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Classes are scheduled on Thursday and Friday, and there can be up to 10 lessons per day. In addition, you will need to plan enough time for studying and doing the exercises, which may vary greatly depending on how familiar you are with the topics and based on the period you chose in which to complete the programme. Experience has shown that students in the most concentrated form of the programme need to plan around 20 hours a week, in addition to the time spent in class.
The programme includes certain preparatory modules in which students learn the basics of computer science and statistics. Those who can document having a background in these areas can have some of their prior work converted into credits to be applied towards their degree. In contrast to other programmes, our Master's course does not require previous academic work in these disciplines and is basically open to anyone with a background in the social sciences, natural sciences and humanities. It also places a strong emphasis on the Master's Thesis, which can be combined easily with a professional activity or an internship.
There is no hard and fast rule here. You have a lot of freedom in scheduling your daily study routine, but you must reserve two days a week for classes. This means you can freely schedule your work and leisure time, leaving you with enough time to work while studying. We recommend that you plan your workload during semester carefully to ensure there is enough time for your studies and for relaxation. Don’t hesitate to contact the programme head if you have questions or need advice.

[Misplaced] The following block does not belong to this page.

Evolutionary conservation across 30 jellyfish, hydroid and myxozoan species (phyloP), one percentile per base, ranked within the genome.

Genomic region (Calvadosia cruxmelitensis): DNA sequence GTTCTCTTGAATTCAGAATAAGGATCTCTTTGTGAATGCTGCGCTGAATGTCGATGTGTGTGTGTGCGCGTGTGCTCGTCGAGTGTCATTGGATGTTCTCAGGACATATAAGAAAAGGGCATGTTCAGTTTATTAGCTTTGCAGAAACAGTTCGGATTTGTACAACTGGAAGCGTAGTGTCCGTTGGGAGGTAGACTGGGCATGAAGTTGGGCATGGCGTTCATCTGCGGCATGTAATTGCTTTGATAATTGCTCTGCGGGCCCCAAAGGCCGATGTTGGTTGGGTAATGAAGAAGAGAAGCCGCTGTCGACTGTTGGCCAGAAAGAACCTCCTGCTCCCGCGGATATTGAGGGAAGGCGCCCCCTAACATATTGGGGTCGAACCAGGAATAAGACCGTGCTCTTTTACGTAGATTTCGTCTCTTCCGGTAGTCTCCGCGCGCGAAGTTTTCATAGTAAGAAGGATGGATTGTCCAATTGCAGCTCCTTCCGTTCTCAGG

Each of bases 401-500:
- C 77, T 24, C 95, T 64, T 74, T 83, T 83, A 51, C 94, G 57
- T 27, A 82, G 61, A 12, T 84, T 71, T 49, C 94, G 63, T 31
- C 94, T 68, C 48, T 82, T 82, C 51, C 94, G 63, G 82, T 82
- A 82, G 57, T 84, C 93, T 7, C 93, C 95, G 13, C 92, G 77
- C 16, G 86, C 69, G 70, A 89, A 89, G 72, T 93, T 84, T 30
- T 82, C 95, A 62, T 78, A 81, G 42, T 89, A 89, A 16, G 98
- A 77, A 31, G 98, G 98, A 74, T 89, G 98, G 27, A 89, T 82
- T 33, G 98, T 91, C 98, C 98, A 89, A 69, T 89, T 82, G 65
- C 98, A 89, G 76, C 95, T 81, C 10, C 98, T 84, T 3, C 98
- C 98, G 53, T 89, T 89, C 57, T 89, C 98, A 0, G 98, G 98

Prolonging the total period of your studies will reduce the workload per semester proportionally. However, you will still need to attend classes on two days, although you will have longer gaps in between.
The Master’s programme promotes learning that immerses students in the applied world of data science. This means you are eligible for a certain number of credits for activities in a data-related field relevant for your coursework – provided you can demonstrate that they are sufficiently relevant. The decision of whether to grant such credit rests with the programme head.
The programme allows you to attend modules offered by external partners (e.g. Global School of Empirical Research Methods (GSERM) at the University of St. Gallen, some modules at the University of Lucerne, certificate courses at SAS, etc.). Other offers are being considered as well. Attendance of such courses can help you to meet the requirement in your core electives. Please contact the programme head in advance if you have any questions in this connection.
Data science is an interdisciplinary field that plays an increasingly important role in a range of occupations. The Master’s programme is therefore open to anyone, which implicitly means that students will have a wide variety of backgrounds in these subjects. The programme is based on the competencies that Bachelor's students of business administration typically acquire at a university of applied sciences or a university in Switzerland. If you are new to these fields, you must be willing to learn the basics during the first semester, and the respective preparatory modules therefore count as part of the programme.
We will help you with arranging a semester abroad but recommend that you go at the earliest in the third semester. While Lucerne University of Applied Sciences and Arts has an extensive network of partners, the International Office also helps students with preparing for their semester abroad outside of this network. The programme plans to offer a dual degree with a renowned university in China starting in the autumn of 2020.